APS never made that phone call to Pullman, it told CorpComm staff during the investigation.
It also was unable to provide any evidence that, per CorpComm rules, Pullman had "been informed of the availability of funds from various governments and social assistance agencies of which the utility is aware." Instead, it merely stated that it had complied with the rule.
"Mrs. Pullman was informed of the availability of the funds described," Beth McFall, an APS consumer advocate, wrote in an email to CorpComm staff as part of the investigation. But McFall also acknowledged that APS had never sent a letter with that information, and she didn't offer any detail about how Pullman "was informed" — who informed her, when, and how.
And CorpComm, apparently, didn't probe further.
CorpComm regulations also require "a personal visit to the premises by an authorized representative of the utility" prior to shutoff. APS never sent anybody to Pullman's house, and the CorpComm couldn't determine whether or not sticking a door hanger upon a door knob constituted a "personal visit" or not.
It added that APS's approved Service Schedule, which gives APS permission to disconnect service "without making a personal visit" to a person's home, "deviates" from CorpComm rules. (The CorpComm itself approved that schedule in 2011, it admitted.)
McFall also said that APS did not violate rules prohibiting power terminations during "weather especially dangerous to health." Citing Arizona state code, she pointed out that dangerous weather is defined as when the temperature gets lower than 32 degrees Fahrenheit or when the CorpComm otherwise says so.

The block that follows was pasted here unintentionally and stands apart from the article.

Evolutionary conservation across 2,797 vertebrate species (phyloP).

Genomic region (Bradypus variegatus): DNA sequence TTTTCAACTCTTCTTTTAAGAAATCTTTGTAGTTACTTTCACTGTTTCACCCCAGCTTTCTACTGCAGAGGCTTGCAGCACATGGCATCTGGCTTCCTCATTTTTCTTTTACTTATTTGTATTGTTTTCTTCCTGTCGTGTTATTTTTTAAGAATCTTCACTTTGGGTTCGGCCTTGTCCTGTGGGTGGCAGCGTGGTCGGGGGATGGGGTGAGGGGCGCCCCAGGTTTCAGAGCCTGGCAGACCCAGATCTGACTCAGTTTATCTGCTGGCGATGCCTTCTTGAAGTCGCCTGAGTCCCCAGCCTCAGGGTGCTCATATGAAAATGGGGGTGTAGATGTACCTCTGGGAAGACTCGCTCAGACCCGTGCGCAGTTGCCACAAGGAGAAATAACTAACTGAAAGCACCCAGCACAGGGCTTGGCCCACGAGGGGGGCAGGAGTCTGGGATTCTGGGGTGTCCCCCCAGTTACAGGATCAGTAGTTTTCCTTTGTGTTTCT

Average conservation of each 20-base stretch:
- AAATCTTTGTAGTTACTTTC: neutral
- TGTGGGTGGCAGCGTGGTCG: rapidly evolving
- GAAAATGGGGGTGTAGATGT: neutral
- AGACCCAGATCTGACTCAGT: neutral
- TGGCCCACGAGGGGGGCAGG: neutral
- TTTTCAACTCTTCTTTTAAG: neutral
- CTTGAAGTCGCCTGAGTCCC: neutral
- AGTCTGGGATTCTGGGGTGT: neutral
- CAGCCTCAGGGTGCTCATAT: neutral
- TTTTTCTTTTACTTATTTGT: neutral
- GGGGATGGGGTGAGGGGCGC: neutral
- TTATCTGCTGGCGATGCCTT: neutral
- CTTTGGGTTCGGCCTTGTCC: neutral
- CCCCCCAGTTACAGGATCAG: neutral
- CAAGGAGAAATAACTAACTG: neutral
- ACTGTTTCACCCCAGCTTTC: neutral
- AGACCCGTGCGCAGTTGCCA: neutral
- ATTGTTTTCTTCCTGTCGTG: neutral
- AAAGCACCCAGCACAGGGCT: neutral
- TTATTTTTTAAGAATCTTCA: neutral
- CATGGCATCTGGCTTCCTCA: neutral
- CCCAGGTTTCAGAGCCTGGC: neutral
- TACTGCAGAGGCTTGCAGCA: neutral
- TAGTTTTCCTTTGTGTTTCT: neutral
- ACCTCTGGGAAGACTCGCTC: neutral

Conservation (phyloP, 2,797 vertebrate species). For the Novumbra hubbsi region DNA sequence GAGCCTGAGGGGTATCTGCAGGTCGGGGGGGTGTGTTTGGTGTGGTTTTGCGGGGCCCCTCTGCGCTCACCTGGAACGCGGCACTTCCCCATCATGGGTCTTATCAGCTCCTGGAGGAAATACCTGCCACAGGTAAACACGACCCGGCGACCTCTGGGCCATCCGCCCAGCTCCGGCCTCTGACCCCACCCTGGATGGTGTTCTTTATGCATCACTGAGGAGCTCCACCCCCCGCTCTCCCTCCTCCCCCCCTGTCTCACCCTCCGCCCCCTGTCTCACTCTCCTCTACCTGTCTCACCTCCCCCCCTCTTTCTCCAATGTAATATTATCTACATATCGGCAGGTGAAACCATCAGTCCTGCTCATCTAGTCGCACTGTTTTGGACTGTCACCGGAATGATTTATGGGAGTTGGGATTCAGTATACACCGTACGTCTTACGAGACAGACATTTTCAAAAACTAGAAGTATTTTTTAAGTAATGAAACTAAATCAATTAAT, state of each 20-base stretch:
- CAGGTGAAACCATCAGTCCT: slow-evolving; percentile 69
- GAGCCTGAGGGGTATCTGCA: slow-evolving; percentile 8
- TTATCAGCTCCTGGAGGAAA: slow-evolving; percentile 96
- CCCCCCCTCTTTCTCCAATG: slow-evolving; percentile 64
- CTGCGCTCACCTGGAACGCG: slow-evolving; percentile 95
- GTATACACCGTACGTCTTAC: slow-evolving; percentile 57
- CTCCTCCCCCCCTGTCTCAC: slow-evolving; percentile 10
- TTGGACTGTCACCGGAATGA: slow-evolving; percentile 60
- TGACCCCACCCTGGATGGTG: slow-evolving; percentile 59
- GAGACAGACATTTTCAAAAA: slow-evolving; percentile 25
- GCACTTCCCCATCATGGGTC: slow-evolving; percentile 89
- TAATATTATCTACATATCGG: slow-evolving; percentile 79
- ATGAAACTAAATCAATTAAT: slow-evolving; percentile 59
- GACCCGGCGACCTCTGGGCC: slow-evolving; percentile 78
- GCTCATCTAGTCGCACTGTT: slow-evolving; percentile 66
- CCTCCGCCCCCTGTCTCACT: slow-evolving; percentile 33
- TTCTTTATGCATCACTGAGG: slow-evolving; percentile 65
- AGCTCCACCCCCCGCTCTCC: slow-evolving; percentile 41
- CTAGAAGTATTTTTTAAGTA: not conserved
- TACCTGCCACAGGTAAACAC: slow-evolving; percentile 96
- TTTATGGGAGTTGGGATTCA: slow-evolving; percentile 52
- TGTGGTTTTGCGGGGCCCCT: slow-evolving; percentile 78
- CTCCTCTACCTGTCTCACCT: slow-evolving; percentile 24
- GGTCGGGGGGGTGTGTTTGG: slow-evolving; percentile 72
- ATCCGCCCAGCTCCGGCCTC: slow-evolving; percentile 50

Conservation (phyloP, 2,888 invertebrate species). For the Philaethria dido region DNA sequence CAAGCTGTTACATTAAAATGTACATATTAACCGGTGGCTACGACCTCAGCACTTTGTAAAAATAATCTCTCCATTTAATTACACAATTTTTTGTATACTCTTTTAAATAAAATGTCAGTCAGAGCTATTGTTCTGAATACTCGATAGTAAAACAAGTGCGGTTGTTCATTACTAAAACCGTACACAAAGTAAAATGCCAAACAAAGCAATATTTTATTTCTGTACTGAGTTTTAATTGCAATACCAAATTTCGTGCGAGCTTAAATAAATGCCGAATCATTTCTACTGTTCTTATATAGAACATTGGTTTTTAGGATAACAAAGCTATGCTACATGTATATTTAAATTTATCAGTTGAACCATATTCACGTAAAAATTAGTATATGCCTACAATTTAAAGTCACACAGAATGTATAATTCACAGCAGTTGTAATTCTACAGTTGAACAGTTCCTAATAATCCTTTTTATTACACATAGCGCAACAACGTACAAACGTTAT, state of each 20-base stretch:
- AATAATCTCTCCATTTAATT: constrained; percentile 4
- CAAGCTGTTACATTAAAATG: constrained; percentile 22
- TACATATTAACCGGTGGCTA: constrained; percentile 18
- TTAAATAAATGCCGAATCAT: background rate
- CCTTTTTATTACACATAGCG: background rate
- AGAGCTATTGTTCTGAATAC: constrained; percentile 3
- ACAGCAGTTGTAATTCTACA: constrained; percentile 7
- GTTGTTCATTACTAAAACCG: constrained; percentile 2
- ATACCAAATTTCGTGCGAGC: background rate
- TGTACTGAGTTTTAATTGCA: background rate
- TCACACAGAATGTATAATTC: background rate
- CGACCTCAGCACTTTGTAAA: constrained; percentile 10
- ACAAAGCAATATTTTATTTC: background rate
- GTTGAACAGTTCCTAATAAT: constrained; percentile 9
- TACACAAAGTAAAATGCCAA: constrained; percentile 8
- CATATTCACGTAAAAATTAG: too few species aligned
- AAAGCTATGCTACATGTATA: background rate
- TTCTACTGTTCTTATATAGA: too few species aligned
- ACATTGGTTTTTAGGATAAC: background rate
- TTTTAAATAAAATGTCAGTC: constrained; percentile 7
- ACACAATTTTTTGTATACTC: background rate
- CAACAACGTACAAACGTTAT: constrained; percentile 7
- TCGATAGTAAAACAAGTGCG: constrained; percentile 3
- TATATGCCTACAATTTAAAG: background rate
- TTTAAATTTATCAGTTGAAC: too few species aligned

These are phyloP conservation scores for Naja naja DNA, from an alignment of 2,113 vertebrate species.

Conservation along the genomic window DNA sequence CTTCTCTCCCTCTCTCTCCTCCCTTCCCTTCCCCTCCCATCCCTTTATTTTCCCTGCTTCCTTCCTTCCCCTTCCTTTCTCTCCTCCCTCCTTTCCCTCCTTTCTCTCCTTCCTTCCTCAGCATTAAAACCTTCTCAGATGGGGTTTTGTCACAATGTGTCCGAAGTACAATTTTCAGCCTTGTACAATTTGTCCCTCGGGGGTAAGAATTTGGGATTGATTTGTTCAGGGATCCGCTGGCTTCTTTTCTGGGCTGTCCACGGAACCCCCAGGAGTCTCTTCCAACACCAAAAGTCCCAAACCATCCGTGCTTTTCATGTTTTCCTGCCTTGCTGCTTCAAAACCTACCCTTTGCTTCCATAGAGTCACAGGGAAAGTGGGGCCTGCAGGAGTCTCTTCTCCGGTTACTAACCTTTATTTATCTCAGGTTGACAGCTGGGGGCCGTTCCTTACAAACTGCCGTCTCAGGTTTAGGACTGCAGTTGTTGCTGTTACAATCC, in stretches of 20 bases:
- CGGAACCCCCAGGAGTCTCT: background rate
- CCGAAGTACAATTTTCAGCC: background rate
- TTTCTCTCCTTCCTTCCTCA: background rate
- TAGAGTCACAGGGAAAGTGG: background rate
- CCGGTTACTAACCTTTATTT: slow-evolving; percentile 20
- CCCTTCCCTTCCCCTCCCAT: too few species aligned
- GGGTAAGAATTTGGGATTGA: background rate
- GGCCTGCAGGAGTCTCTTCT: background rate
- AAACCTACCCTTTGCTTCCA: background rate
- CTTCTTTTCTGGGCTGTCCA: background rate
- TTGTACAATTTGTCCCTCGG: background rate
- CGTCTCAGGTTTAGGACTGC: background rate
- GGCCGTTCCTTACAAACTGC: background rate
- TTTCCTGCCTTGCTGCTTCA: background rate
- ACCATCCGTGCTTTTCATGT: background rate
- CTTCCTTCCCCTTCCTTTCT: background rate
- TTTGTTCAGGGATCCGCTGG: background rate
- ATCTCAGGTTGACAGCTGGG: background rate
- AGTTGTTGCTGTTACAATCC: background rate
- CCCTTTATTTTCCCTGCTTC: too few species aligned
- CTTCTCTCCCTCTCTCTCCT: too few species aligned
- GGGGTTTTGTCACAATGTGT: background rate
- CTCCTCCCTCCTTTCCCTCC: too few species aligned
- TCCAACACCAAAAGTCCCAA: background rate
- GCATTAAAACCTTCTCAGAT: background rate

She said that APS relies on heat advisories from unnamed "third-party weather service experts" to determine when to suspend terminations.
"September 7, 2018 was not a heat advisory day as determined by these third-party weather experts," McFall wrote in an email that did not explain at what temperatures those third parties will, in fact, issue a heat advisory.
In addition, "Ms. Smith never communicated to Consumer Service that she believed that Ms. Pullman's death was in any way related to APS's disconnection of service," the report said.
Notes from those phone calls show that Smith requested "the rules related to disconnection of service and the notice requirements," and also informed a customer service representative that "her mother was found deceased in the home" and that "service had been disconnected."
Ultimately, despite the lack of evidence provided by APS, CorpComm staff concluded that it was "not disputing APS's assertions that it took certain actions to comply with these rules and regulations," but that it "simply cannot substantiate with documentation APS's actions in all cases."
Last Thursday, the CorpComm passed emergency rules prohibiting all shutoffs for unpaid bills between June 1 and October 15. It is supposed to revisit the issue and conduct permanent rulemaking within three months.